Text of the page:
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GR-1: only 4x8 presets?


GR-1 is a very interesting machine, but I can't get over the fact that you can only store 32 presets on it. That is definitely far from enough on a hardware synthesizer of any format, in 2018... (Yes, this is also the reason I dislike most of things that Roland does, like how they nicely botched System-8 with just 64 patches per plug-out. Ridiculous!).

So, considering that GR-1 can only handle 32 samples up to 10 MB in size, even if those go into RAM, I see no reason why samples couldn't be referenced (instead of embedded in the preset - which is what I assume is happening here to cause this limitation in preset memory), in order to provide a much bigger storage area for presets...


  • Hello EvilDragon,

    Hm, yes, well, it could be more, but a couple of things we took into consideration:

    1) We chose to have performances (all patches + global settings) on disk. And that's virtually unlimited. You can have thousands on your USB stick. And we doubted that people play performances where they need to have a thousand patches available under a single button press .. Although in the churchorgan/cinema organ world there are performances that do require this.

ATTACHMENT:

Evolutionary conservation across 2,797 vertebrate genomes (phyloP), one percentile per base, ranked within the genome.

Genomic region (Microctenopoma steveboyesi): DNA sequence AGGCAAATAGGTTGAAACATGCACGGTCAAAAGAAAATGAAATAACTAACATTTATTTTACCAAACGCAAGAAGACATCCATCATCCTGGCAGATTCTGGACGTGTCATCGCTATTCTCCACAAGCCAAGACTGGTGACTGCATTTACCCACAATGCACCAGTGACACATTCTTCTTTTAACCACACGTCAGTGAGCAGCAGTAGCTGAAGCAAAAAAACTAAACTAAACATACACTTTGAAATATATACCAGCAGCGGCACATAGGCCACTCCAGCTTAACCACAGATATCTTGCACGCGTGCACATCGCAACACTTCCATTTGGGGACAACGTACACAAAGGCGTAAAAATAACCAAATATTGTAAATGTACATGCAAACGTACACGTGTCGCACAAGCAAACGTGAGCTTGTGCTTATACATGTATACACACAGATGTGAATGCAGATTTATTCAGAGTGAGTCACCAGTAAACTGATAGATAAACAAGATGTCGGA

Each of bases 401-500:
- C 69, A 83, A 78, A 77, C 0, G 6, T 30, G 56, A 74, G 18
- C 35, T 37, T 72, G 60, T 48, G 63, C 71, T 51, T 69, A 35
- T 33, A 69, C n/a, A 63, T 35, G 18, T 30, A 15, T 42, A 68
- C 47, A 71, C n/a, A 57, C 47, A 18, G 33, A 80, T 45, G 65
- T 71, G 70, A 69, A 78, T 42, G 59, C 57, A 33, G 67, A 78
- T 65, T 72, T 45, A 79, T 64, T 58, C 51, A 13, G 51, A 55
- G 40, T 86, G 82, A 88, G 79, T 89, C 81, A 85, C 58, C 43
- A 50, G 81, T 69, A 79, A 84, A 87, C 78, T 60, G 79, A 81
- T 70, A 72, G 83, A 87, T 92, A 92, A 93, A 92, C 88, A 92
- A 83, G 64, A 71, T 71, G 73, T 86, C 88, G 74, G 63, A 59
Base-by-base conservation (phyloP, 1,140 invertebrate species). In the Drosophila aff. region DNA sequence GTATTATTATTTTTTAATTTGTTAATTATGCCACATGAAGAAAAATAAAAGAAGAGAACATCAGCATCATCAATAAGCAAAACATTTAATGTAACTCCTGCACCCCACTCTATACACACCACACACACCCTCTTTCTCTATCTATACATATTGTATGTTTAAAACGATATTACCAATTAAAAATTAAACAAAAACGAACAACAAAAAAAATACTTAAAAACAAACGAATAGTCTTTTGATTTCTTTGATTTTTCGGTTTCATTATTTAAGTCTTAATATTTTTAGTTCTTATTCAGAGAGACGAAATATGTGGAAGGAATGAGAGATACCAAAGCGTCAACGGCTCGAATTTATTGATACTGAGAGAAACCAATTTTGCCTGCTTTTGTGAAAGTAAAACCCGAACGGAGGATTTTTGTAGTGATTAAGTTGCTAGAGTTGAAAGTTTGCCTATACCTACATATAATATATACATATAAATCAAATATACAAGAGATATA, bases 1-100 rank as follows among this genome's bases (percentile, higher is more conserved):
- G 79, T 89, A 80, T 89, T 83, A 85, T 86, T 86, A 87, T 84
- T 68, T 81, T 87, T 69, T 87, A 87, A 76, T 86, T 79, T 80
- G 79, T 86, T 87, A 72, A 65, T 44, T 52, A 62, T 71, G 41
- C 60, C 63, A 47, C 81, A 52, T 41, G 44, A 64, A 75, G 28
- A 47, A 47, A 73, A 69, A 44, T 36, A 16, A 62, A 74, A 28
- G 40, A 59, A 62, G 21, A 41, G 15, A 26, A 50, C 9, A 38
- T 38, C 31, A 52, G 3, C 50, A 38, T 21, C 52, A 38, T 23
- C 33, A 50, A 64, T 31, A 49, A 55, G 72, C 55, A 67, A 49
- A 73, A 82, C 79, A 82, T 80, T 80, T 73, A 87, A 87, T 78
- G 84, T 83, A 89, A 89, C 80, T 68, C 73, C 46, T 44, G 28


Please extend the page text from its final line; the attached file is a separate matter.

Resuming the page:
2) References are badly understood by most users. we tried this in our ST4.. using the typical tracker sequencer approach of having song positions reference patterns. Nobody under 30 years got it. Interleaving instruments on the same track? Same thing.

    3) We could have added 4 more banks. That's just 4 more buttons. But then there's the RAM issue. We could use a more flexible type of memory allocation. Or even use a new Single Board Computer.. which is probably the wisest idea anyway, seeing some people would like a true multitimbral system, and with granular polyphony this really eats CPU and memory bandwidth :D